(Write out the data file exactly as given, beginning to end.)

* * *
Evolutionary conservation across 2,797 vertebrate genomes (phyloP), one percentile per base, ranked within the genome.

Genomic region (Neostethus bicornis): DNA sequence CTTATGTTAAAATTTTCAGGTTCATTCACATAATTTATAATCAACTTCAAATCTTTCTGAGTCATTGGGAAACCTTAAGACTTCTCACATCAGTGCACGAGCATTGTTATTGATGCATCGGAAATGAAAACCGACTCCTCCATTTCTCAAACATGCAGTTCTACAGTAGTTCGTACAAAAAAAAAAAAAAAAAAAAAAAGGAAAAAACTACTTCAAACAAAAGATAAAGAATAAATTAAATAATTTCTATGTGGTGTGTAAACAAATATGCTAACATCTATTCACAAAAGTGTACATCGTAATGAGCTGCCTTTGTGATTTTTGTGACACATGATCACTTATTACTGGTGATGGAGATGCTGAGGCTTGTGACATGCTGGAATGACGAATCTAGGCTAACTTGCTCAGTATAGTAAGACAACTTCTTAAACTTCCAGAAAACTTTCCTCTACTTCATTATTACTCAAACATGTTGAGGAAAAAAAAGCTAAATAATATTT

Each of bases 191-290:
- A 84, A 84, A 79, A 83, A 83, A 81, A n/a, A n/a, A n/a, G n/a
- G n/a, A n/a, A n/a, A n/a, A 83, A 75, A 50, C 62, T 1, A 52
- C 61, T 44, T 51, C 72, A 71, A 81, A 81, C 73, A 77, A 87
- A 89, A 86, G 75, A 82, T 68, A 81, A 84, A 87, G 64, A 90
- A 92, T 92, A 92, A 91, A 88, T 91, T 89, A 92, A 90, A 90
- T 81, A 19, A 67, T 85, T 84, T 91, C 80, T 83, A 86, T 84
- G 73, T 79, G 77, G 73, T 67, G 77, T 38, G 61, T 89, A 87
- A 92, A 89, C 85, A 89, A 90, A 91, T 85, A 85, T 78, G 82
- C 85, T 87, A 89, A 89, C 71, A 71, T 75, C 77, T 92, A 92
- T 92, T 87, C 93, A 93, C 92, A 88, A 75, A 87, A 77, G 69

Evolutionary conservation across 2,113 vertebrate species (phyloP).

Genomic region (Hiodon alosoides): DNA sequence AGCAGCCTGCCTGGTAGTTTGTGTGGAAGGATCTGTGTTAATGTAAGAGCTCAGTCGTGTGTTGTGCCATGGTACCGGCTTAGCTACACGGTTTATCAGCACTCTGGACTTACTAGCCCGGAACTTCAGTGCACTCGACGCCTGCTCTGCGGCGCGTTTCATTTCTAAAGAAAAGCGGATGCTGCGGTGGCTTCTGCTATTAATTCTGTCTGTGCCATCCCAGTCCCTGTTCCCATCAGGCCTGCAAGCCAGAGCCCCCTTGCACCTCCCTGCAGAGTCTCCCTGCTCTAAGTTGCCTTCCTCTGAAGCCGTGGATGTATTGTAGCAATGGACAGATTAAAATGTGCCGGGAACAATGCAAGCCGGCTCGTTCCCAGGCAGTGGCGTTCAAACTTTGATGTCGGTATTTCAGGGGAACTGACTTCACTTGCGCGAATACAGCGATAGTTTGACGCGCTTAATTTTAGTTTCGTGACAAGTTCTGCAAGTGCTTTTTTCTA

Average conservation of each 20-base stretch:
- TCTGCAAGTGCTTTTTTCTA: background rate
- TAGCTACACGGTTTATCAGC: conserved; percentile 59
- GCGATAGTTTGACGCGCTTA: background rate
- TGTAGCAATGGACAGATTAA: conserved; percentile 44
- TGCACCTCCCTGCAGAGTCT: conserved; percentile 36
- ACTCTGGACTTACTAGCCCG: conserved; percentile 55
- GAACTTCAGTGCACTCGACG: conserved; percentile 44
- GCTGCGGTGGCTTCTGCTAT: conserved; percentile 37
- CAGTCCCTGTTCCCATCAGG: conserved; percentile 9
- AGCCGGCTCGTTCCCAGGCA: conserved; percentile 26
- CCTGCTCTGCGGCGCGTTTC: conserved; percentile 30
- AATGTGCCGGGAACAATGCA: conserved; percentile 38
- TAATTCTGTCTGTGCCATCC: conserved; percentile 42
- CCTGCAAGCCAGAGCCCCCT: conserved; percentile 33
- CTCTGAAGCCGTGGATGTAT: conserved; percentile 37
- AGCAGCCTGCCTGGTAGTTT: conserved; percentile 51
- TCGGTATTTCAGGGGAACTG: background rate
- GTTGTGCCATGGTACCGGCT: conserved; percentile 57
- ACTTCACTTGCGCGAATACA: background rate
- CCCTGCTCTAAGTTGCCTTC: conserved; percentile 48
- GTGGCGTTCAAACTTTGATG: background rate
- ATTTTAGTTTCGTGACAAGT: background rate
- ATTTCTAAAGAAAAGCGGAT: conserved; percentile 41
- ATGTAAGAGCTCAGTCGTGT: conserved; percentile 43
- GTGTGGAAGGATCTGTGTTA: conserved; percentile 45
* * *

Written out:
Evolutionary conservation across 2,797 vertebrate genomes (phyloP), one percentile per base, ranked within the genome.

Genomic region (Neostethus bicornis): DNA sequence CTTATGTTAAAATTTTCAGGTTCATTCACATAATTTATAATCAACTTCAAATCTTTCTGAGTCATTGGGAAACCTTAAGACTTCTCACATCAGTGCACGAGCATTGTTATTGATGCATCGGAAATGAAAACCGACTCCTCCATTTCTCAAACATGCAGTTCTACAGTAGTTCGTACAAAAAAAAAAAAAAAAAAAAAAAGGAAAAAACTACTTCAAACAAAAGATAAAGAATAAATTAAATAATTTCTATGTGGTGTGTAAACAAATATGCTAACATCTATTCACAAAAGTGTACATCGTAATGAGCTGCCTTTGTGATTTTTGTGACACATGATCACTTATTACTGGTGATGGAGATGCTGAGGCTTGTGACATGCTGGAATGACGAATCTAGGCTAACTTGCTCAGTATAGTAAGACAACTTCTTAAACTTCCAGAAAACTTTCCTCTACTTCATTATTACTCAAACATGTTGAGGAAAAAAAAGCTAAATAATATTT

Each of bases 191-290:
- A 84, A 84, A 79, A 83, A 83, A 81, A n/a, A n/a, A n/a, G n/a
- G n/a, A n/a, A n/a, A n/a, A 83, A 75, A 50, C 62, T 1, A 52
- C 61, T 44, T 51, C 72, A 71, A 81, A 81, C 73, A 77, A 87
- A 89, A 86, G 75, A 82, T 68, A 81, A 84, A 87, G 64, A 90
- A 92, T 92, A 92, A 91, A 88, T 91, T 89, A 92, A 90, A 90
- T 81, A 19, A 67, T 85, T 84, T 91, C 80, T 83, A 86, T 84
- G 73, T 79, G 77, G 73, T 67, G 77, T 38, G 61, T 89, A 87
- A 92, A 89, C 85, A 89, A 90, A 91, T 85, A 85, T 78, G 82
- C 85, T 87, A 89, A 89, C 71, A 71, T 75, C 77, T 92, A 92
- T 92, T 87, C 93, A 93, C 92, A 88, A 75, A 87, A 77, G 69

Evolutionary conservation across 2,113 vertebrate species (phyloP).

Genomic region (Hiodon alosoides): DNA sequence AGCAGCCTGCCTGGTAGTTTGTGTGGAAGGATCTGTGTTAATGTAAGAGCTCAGTCGTGTGTTGTGCCATGGTACCGGCTTAGCTACACGGTTTATCAGCACTCTGGACTTACTAGCCCGGAACTTCAGTGCACTCGACGCCTGCTCTGCGGCGCGTTTCATTTCTAAAGAAAAGCGGATGCTGCGGTGGCTTCTGCTATTAATTCTGTCTGTGCCATCCCAGTCCCTGTTCCCATCAGGCCTGCAAGCCAGAGCCCCCTTGCACCTCCCTGCAGAGTCTCCCTGCTCTAAGTTGCCTTCCTCTGAAGCCGTGGATGTATTGTAGCAATGGACAGATTAAAATGTGCCGGGAACAATGCAAGCCGGCTCGTTCCCAGGCAGTGGCGTTCAAACTTTGATGTCGGTATTTCAGGGGAACTGACTTCACTTGCGCGAATACAGCGATAGTTTGACGCGCTTAATTTTAGTTTCGTGACAAGTTCTGCAAGTGCTTTTTTCTA

Average conservation of each 20-base stretch:
- TCTGCAAGTGCTTTTTTCTA: background rate
- TAGCTACACGGTTTATCAGC: conserved; percentile 59
- GCGATAGTTTGACGCGCTTA: background rate
- TGTAGCAATGGACAGATTAA: conserved; percentile 44
- TGCACCTCCCTGCAGAGTCT: conserved; percentile 36
- ACTCTGGACTTACTAGCCCG: conserved; percentile 55
- GAACTTCAGTGCACTCGACG: conserved; percentile 44
- GCTGCGGTGGCTTCTGCTAT: conserved; percentile 37
- CAGTCCCTGTTCCCATCAGG: conserved; percentile 9
- AGCCGGCTCGTTCCCAGGCA: conserved; percentile 26
- CCTGCTCTGCGGCGCGTTTC: conserved; percentile 30
- AATGTGCCGGGAACAATGCA: conserved; percentile 38
- TAATTCTGTCTGTGCCATCC: conserved; percentile 42
- CCTGCAAGCCAGAGCCCCCT: conserved; percentile 33
- CTCTGAAGCCGTGGATGTAT: conserved; percentile 37
- AGCAGCCTGCCTGGTAGTTT: conserved; percentile 51
- TCGGTATTTCAGGGGAACTG: background rate
- GTTGTGCCATGGTACCGGCT: conserved; percentile 57
- ACTTCACTTGCGCGAATACA: background rate
- CCCTGCTCTAAGTTGCCTTC: conserved; percentile 48
- GTGGCGTTCAAACTTTGATG: background rate
- ATTTTAGTTTCGTGACAAGT: background rate
- ATTTCTAAAGAAAAGCGGAT: conserved; percentile 41
- ATGTAAGAGCTCAGTCGTGT: conserved; percentile 43
- GTGTGGAAGGATCTGTGTTA: conserved; percentile 45